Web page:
CPWR maintains a website which has tools, information, and resources, including a generic fall protection and rescue planning template, social media messaging, and other educational materials. The materials are specifically designed to reach groups at high-risk for falls (including those at small construction worksites) and most are available in English and Spanish. The site also has a collection of resources in other languages such as Polish, Portuguese, and Vietnamese. OSHA also provides fall prevention resources in English and Spanish; the OSHA site links to resources in other languages as well. Additional resources are listed below.
Hosting a Safety Stand-Down at Your Workplace
Hosting annual Safety Stand-Down events at your workplace provides an opportunity to conduct both new and refresher training, offer a safe space for workers to ask questions, and provide them with safety information and resources in Spanish and English. Companies can conduct a Safety Stand-Down by taking a break to have a toolbox talk or other safety activities such as conducting safety equipment inspections, engaging in fall protection demonstrations or harness fit testing, developing rescue plans, and discussing jobsite specific hazards. Some relevant resources include:
- About the Stand-Down
- CPWR’S One Stop Stand-Down Shop on StopConstructionFalls.com
- Suggestions to prepare successful Stand-Downs
- Highlights from previous Stand-Downs
- OSHA Regional Coordinators for more information
- OSHA Certificates of Participation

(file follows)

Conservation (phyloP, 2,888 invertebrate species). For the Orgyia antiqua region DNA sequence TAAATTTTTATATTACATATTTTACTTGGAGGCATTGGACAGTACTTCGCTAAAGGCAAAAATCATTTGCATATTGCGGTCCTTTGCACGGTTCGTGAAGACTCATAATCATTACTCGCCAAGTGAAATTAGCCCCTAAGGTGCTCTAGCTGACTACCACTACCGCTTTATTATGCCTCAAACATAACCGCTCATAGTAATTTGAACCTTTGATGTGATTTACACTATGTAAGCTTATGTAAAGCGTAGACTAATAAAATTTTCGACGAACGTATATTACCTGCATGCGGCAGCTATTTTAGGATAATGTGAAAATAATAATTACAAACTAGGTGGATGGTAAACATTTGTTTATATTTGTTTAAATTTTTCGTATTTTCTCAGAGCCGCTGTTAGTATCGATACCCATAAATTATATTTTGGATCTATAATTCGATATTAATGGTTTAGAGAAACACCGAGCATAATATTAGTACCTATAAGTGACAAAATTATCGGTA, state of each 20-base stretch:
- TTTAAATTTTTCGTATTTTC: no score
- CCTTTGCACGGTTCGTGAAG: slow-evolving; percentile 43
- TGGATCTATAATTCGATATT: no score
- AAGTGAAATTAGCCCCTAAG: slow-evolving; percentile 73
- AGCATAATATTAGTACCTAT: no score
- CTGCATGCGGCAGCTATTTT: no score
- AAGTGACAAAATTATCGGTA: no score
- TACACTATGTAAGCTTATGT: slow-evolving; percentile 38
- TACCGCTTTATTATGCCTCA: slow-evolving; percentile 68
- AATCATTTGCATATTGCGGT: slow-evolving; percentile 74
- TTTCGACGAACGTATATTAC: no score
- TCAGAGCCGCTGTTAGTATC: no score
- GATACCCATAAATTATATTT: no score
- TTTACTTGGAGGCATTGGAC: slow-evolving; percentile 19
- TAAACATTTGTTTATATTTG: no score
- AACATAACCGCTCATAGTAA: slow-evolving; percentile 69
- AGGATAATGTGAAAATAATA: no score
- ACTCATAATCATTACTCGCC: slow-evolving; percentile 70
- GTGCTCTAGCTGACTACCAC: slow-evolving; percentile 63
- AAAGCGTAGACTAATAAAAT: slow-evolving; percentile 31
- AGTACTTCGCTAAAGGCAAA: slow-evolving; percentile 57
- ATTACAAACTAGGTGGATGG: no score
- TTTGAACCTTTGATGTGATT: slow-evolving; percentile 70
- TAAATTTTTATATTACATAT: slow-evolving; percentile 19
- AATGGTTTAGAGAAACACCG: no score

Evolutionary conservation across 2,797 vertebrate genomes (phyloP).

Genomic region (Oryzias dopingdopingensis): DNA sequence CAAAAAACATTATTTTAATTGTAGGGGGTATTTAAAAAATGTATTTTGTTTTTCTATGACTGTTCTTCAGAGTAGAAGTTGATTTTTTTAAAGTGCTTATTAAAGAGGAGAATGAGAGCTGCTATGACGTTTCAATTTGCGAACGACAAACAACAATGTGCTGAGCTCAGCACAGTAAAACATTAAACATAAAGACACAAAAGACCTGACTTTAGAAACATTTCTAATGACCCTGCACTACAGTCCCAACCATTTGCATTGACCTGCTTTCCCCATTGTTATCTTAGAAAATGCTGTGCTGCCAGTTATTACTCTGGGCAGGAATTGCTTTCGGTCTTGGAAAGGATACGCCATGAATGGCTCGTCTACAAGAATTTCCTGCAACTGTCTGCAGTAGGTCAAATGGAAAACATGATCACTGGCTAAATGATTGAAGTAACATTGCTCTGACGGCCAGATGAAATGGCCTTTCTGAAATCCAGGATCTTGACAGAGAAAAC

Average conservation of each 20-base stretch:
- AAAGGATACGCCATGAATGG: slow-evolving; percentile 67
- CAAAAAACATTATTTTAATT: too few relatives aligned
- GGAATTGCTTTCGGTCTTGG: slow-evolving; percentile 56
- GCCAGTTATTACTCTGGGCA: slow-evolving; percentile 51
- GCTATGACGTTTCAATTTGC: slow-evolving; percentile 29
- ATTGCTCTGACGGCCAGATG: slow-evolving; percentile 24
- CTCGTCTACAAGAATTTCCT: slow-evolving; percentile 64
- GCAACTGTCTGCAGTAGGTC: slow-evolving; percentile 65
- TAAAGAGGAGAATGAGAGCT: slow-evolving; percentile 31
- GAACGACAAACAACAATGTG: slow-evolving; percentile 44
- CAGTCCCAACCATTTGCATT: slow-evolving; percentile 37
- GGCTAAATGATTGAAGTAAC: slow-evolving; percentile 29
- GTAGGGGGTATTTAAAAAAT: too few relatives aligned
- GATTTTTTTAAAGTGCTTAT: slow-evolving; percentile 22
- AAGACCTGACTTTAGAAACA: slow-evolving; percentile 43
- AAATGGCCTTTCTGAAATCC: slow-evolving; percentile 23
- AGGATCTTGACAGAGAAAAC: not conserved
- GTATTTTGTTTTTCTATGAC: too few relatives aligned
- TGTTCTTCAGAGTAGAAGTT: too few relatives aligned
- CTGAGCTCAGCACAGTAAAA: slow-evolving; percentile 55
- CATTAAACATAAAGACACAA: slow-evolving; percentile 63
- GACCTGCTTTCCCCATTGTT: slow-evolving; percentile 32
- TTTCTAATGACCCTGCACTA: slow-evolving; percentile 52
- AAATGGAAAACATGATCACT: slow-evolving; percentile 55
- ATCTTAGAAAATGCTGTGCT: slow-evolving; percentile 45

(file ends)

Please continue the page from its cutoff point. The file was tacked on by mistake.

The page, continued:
- and an Evaluation Efforts page for recommendations on how to improve your Stand-Down event and increase engagement with workers
Share your Stand-Down event success stories with us by filling out this form; you could be featured on the Success Stories page. Fall Safety is a year-long initiative not just a one-week event. Check out the 10 Ways to Keep Your Fall Prevention Alive All Year Long for ideas on how to keep the protection initiative going.
Useful Tools and Resources
For the most current construction specific data, access CPWR’s Data Reports and interactive Data Dashboards. Here are some general tools that are available in English and Spanish:
- Construction FACE Database
- Infographics and Toolbox talks:
- Other resources including apps, and tools:
- Resources for Employers and Employees | Occupational Safety and Health Administration (osha.gov)
- Training and other resources
- Developing plans to prevent falls
- NIOSH Ladder safety app: Falls in the Workplace: Ladder Safety Mobile App | NIOSH | CDC
- NIOSH Aerial Lift Simulator
- Online tool: Falls in the Workplace: Mast Climbing Work Platforms | NIOSH | CDC
- Experts weigh in on bilingual best practices for jobsites | 2018-02-14 | ENR | Engineering News-Record
- Latino Worker Safety Center Refresher Video
Mirle Pena, MS, is the Assistant Coordinator for the NORA Construction Sector.